Archaeological discoveries made across Scotland during the coronavirus lockdown have been brought to life by three digital artists.
Many community-led archaeological activities have been called off during the pandemic but several groups nonetheless managed to resume their work after restrictions eased.
And they have made a series of fascinating finds, including uncovering a medieval gravestone, servants’ accommodation and a magnificent moat.
Those discoveries have been digitally recreated by Scottish artists, designers and illustrators as part of a campaign by the country’s archaeology hub, Dig It!
Jeff Sanders, project manager at the Society of Antiquaries of Scotland project, said: “Scottish archaeology is all about discovering the nation’s stories.
“These are the chapters of people’s lives that we sometimes forget about, but that archaeology is uniquely placed to write.
“Scotland’s archaeology strategy emphasises that remains, such as the ones uncovered this year, connect us to the people in the past and we believe that the work of these groups and digital artists have helped to strengthen that connection this summer.”
The first of the ‘Scotland Digs Digital’ campaign’s discoveries was made by the Kirkmichael Trust in the Highlands in July.
Volunteers there uncovered a 450-year-old gravestone – possibly the oldest dated gravestone ever recorded in the Black Isle.
Using a surveying technique called photogrammetry, they confirmed the weather-worn inscription on the slab reads “5th of February 1577” and it commemorates “Ihon Makoillich” – or John MacCulloch.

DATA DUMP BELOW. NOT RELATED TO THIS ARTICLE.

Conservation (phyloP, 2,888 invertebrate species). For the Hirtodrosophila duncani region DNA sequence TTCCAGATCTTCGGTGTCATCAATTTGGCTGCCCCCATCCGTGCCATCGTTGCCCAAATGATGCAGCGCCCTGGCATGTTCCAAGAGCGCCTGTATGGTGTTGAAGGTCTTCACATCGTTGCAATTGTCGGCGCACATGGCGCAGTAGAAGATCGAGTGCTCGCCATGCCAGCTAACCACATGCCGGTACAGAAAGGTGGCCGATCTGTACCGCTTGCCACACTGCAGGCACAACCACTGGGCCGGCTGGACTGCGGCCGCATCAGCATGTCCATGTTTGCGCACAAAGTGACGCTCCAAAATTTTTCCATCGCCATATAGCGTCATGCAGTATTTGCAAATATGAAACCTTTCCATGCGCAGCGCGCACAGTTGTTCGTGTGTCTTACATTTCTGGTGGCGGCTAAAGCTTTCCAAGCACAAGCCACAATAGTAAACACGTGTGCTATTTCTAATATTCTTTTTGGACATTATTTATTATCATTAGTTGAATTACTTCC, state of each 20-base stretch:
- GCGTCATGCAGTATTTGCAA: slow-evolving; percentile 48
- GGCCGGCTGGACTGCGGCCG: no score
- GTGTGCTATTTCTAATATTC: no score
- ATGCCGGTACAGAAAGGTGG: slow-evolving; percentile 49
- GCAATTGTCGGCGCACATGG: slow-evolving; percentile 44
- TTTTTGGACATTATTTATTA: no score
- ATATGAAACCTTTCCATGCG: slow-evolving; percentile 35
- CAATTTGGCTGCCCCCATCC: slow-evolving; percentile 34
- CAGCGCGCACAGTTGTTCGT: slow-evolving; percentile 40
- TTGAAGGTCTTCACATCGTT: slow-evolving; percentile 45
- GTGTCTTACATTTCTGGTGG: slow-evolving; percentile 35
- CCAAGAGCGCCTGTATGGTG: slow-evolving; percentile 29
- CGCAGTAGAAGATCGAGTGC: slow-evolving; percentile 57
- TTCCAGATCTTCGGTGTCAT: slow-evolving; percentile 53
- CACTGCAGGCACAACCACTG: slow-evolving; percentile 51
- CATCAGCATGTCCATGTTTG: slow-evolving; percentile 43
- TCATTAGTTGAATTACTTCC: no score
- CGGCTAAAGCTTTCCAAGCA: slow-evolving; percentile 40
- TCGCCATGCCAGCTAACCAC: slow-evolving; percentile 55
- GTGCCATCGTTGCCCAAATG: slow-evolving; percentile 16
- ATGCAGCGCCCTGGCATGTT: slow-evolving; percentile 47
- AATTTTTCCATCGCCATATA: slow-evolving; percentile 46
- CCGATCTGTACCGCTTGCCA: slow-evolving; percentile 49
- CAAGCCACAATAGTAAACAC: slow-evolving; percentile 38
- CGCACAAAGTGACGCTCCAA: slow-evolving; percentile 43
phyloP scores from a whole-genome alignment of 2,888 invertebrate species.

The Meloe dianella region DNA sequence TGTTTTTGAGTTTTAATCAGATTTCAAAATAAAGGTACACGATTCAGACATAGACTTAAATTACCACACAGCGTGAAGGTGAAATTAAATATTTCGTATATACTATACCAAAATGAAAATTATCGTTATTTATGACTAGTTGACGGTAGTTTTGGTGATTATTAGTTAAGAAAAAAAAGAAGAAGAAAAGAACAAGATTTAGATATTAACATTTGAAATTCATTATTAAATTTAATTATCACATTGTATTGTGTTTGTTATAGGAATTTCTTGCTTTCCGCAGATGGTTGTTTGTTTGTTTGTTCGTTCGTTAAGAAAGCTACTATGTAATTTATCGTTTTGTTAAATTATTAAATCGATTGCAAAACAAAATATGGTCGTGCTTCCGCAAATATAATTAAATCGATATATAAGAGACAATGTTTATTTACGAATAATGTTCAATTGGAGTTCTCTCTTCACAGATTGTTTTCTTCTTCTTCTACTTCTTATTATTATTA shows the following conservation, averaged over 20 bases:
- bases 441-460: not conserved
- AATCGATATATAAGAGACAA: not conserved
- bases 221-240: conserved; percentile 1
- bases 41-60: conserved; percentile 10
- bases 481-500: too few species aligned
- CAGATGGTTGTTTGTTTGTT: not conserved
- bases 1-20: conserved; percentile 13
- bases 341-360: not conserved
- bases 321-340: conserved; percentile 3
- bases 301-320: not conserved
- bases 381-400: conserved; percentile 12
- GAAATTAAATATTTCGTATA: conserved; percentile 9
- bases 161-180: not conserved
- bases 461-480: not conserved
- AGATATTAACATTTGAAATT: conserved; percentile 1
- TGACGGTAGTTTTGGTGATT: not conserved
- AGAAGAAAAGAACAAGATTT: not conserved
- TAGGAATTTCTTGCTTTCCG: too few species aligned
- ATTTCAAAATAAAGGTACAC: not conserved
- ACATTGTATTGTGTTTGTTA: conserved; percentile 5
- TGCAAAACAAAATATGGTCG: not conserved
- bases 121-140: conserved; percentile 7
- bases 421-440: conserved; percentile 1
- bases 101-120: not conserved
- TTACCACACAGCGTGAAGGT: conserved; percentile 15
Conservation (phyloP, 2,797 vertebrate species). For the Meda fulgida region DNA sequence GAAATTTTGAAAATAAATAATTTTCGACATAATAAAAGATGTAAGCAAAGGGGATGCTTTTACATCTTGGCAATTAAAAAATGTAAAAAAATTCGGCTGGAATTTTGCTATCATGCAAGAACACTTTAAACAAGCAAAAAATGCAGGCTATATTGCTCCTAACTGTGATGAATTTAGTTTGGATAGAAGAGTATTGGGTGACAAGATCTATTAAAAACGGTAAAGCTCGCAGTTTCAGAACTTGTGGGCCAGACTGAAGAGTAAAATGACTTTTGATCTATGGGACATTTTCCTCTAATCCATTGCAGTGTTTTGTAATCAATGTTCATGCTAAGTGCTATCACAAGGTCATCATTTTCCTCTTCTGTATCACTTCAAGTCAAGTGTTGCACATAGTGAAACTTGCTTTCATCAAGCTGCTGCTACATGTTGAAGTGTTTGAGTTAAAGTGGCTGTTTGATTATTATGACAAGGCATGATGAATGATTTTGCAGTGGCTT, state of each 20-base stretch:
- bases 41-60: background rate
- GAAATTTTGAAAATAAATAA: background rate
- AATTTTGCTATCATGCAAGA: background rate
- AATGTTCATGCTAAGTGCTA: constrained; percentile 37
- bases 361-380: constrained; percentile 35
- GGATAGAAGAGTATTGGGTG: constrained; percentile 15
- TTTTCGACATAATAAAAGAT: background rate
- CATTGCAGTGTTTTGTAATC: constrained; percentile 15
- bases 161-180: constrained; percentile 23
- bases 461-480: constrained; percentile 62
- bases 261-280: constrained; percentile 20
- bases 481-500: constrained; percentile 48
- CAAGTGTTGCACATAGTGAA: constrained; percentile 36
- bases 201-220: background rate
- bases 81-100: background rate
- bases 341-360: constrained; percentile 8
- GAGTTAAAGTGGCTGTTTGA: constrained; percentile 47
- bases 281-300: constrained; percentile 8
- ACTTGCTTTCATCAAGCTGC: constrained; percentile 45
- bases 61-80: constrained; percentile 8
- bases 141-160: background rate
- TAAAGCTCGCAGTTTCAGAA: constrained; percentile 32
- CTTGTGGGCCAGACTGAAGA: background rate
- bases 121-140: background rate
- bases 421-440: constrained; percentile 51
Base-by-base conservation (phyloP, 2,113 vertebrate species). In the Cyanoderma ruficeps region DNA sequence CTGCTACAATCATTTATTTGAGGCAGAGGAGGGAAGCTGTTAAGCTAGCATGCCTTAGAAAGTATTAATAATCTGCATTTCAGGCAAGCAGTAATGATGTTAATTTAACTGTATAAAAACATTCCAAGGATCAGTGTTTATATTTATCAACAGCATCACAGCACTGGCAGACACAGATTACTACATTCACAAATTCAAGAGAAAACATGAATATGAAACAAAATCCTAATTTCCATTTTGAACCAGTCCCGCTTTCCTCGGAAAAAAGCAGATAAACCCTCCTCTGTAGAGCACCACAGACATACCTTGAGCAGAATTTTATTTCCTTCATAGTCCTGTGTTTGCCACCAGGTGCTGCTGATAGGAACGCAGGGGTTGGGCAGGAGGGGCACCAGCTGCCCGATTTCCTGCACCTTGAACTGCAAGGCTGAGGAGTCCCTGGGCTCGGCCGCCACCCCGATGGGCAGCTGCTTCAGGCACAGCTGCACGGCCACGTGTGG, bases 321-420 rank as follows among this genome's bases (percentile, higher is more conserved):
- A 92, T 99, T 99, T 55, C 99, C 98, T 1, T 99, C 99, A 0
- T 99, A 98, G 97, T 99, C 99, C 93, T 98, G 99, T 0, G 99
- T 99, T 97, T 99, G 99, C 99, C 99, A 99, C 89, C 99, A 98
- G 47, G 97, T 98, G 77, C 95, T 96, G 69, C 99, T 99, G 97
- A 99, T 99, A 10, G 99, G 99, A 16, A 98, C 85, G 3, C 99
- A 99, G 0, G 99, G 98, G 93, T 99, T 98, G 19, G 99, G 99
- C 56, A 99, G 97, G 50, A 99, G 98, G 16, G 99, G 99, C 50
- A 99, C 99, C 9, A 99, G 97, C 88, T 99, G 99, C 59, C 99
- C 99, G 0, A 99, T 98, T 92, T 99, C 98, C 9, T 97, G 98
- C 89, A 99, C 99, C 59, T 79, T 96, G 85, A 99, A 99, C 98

That find has been reimagined by Stirling based artist Li Caswell-Sou in a comic showing the stone carver at work in 1577 and a blind child learning through the tactile nature of the carved stone.
The scene mirrors the trust’s own encouragement of visually impaired people in the local community to experience their newly carved medieval stones by touch.
The second notable find was made by the Edinburgh Archaeological Field Society at its excavation of the servants’ accommodation at Cammo Estate, which was once home to one of Edinburgh’s grandest mansions.
Volunteers uncovered items including tonic and perfume bottles, false teeth and cooking equipment which may have belonged to the 70-year-old housekeeper and cook, Margaret Wright, who was left behind when the family from the mansion went off on a world tour in about 1911.
That departure scene has been reimagined by Glasgow-based illustrator and designer Miranda Stuart and the society will welcome visitors to tour the site once it is safe to do so.
In Orkney, volunteers made the third find to be reimagined as part of the project.
They uncovered new details about the birthplace and family home of John Rae, a 19th-century surgeon who helped map the Arctic coast, while excavating the Hall of Clestrain.
President of the John Rae Society, Andrew Appleby, said they discovered “the moat that went around the hall was a far greater feature than was ever imagined” and that it contained bird bones, which hint at John’s wild diet, and sherds of rare spongeware pottery that he may have used.
In the reimagined scene by Sara Julia Campbell, an Edinburgh-based illustrator, John’s future is reflected in a puddle while playing in the courtyard with sisters Janet Love and Marion Sibbald, and mother Margaret Glen.
The illustration also shows the recently discovered moat, a large horseshoe and the birds that John may have hunted.
While visits to each of these sites are still off-limits, this new digital campaign by Dig It! hopes to bring the finds to life in the meantime.
Amy Eastwood, head of grants at Historic Environment Scotland, added: “The Scotland Digs Digital campaign was a fantastic way to engage people with Scotland’s heritage while sharing stories and updates from the archaeology community during a time when a lot of archaeological work throughout the country was put on hold.”